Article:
Who is African?

Some might see this as a political or loaded question but it’s one that challenges me as an historian as much as a sociologist (dare I admit that it was one of my degree majors?) interested in identity, and personally as I see myself as African in a world which apparently struggles to do so.

Africa is not unique when it comes to complex identity issues around settlers and indiginous peoples. However, it does seem to be an area where identity and cultural orientation are assumed because of – let’s be frank here – colour.

A few examples have recently jarred in this respect, highlighting that we haven’t yet resolved the issue of identity and it is going to continue presenting a challenge for me as an historian, but also give me years of work on uncovering minority voices wherever they emerge.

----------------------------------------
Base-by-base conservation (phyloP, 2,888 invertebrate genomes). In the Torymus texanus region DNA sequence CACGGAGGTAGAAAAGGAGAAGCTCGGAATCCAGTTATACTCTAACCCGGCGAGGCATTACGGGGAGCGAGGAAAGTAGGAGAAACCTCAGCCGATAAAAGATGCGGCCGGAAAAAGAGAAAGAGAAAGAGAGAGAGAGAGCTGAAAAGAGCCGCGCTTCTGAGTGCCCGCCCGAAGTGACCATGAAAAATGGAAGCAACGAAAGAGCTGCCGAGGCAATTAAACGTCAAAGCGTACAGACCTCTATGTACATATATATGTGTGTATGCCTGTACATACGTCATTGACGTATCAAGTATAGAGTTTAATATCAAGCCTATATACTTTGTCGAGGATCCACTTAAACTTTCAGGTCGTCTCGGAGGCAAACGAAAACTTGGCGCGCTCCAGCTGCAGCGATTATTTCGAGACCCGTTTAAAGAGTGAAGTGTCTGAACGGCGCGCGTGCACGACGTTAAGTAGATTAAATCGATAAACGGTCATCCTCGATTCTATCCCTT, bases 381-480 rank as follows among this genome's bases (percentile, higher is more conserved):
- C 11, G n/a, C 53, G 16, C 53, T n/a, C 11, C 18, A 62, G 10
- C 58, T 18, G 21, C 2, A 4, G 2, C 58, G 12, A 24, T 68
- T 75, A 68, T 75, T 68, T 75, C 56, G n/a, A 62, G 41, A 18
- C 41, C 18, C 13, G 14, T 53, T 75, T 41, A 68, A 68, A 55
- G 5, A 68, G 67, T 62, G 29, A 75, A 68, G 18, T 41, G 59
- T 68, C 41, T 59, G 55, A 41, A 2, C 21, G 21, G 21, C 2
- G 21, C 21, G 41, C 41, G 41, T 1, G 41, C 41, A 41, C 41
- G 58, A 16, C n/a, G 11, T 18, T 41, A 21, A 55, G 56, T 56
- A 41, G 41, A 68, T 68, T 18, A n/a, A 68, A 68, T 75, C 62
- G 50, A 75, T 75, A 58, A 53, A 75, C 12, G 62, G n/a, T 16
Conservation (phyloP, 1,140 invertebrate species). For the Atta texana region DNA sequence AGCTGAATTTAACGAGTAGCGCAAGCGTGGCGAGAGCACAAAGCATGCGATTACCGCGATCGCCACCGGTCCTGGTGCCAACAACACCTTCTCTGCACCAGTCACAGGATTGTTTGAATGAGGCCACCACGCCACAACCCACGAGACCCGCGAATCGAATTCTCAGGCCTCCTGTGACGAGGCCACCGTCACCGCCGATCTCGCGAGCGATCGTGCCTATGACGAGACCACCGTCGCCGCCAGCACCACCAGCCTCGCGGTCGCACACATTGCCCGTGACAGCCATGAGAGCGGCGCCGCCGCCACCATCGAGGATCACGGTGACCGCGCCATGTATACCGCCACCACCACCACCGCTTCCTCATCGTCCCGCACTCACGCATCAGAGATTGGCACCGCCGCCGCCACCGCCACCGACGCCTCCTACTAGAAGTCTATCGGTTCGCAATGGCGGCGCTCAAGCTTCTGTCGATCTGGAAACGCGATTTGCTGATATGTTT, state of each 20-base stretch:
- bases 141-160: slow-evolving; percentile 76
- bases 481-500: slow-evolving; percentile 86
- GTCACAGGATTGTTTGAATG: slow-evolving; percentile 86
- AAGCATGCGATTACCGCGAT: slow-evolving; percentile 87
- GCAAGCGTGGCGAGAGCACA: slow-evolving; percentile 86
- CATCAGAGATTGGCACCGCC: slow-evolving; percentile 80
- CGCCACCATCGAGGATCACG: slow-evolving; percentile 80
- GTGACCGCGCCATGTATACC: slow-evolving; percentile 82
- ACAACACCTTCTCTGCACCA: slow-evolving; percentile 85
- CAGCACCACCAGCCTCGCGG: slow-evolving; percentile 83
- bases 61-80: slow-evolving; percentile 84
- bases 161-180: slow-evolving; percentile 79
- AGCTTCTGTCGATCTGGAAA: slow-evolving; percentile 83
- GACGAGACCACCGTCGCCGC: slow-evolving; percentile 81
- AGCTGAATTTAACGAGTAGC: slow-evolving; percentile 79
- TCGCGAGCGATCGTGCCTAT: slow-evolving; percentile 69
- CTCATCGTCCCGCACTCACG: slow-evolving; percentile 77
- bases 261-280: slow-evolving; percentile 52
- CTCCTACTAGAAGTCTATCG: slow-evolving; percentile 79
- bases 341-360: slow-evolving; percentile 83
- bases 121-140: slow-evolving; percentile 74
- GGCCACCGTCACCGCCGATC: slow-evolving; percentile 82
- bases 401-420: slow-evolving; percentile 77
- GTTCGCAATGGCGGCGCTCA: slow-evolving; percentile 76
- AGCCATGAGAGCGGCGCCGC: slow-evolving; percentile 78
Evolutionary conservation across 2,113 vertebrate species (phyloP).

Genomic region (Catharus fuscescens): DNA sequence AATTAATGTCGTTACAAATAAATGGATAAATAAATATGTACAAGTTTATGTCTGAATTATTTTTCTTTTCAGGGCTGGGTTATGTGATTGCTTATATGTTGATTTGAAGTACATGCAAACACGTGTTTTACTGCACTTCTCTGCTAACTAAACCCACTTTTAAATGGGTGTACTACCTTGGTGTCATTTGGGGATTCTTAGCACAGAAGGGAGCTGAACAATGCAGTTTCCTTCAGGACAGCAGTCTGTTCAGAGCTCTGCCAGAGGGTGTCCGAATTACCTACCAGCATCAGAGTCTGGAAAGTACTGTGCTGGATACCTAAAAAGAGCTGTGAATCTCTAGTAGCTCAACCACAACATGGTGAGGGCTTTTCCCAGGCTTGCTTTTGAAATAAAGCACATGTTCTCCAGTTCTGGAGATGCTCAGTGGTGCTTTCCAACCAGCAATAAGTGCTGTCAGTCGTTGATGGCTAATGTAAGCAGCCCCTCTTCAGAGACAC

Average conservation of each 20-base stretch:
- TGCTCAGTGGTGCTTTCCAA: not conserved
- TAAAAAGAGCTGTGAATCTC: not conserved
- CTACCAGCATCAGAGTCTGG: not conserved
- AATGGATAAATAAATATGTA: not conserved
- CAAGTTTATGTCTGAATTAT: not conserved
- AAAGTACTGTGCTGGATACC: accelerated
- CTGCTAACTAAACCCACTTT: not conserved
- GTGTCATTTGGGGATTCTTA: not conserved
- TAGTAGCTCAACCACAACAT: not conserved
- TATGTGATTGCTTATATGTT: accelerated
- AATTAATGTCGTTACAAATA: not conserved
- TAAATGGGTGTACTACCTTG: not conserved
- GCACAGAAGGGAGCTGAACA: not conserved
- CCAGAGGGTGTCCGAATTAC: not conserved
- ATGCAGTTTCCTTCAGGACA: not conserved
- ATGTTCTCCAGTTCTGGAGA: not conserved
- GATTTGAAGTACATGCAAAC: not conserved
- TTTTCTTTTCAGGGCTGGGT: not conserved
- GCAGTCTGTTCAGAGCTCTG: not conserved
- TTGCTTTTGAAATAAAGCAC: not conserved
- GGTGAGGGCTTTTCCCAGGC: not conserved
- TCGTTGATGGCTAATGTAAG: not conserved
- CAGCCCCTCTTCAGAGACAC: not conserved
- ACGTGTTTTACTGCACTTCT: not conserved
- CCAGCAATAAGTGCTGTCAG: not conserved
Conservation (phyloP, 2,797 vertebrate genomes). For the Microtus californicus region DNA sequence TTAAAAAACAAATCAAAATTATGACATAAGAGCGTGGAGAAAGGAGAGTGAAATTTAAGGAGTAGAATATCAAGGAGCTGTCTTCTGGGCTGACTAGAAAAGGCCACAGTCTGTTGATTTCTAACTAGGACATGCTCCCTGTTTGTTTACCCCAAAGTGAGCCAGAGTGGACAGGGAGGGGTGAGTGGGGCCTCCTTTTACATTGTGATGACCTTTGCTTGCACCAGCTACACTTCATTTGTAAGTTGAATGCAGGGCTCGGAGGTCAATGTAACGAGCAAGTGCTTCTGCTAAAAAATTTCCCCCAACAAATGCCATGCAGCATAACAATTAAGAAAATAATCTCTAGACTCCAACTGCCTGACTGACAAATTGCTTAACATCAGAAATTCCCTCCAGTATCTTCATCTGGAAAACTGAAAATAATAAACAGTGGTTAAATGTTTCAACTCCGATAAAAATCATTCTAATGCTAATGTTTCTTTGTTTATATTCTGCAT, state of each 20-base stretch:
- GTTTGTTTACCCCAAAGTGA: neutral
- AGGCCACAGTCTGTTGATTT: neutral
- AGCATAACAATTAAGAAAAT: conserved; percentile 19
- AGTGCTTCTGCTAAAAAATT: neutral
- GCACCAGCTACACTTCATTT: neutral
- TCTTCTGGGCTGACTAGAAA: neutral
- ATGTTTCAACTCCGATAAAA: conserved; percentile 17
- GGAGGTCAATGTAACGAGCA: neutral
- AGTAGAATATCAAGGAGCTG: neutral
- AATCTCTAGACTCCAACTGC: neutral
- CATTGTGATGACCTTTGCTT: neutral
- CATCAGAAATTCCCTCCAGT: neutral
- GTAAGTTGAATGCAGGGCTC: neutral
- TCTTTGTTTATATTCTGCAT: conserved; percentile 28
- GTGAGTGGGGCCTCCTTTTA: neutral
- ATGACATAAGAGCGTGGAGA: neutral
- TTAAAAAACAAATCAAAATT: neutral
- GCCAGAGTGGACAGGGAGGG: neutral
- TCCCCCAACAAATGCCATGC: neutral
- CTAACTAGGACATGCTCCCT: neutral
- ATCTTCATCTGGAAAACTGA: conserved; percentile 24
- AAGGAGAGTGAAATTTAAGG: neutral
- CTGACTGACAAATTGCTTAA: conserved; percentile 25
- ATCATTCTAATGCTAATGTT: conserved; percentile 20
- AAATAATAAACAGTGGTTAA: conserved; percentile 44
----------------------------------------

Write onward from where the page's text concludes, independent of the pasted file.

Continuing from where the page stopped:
Twice in a country in which I spend a fair amount of time, I was asked by two intelligent black men, one middle-aged with a solid ‘western’ education behind him and the other a young nursing student changing universities, that if they spent time in Europe, would they become white? The young man was astounded to hear that white people were born in South Africa regularly. His experience is of white people being transient visitors or immigrants to his country. Soon after this, it was implied very clearly by a much respected institution that I was too white to be able to build a raport with fellow Africans and answer questions concerning WW1 in Africa – a place I regard as home with all that term implies, and on a topic I am very familiar with.